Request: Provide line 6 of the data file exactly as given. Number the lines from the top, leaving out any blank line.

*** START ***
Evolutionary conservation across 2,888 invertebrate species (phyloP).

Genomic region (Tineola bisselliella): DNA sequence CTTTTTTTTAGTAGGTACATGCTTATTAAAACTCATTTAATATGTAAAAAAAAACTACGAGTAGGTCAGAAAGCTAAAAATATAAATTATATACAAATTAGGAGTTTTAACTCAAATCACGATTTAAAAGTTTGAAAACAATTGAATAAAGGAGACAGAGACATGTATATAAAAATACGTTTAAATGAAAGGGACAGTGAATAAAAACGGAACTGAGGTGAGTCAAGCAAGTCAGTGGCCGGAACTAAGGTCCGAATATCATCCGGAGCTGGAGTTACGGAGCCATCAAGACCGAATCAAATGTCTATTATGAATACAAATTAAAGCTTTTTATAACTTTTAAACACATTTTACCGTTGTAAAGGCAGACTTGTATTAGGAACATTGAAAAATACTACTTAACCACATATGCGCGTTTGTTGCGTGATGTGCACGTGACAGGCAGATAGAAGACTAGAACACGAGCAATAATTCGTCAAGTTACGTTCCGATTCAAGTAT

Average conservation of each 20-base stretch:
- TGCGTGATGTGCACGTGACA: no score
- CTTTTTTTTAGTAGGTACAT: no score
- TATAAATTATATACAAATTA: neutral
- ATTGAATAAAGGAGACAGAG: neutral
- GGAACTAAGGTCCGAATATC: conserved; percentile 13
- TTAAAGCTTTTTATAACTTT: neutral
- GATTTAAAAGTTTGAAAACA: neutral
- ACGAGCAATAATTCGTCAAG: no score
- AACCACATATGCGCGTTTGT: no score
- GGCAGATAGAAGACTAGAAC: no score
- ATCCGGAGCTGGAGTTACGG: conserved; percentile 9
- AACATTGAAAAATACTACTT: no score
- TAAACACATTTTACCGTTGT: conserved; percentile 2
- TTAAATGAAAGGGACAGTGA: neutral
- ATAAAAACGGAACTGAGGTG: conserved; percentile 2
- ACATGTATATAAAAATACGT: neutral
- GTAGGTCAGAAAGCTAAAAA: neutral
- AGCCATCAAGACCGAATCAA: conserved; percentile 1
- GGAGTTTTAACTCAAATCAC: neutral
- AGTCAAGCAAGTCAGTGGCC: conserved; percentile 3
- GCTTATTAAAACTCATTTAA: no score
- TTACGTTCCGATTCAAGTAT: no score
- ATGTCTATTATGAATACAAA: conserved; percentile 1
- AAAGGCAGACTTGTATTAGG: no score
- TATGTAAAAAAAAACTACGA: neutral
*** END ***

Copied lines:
- TATAAATTATATACAAATTA: neutral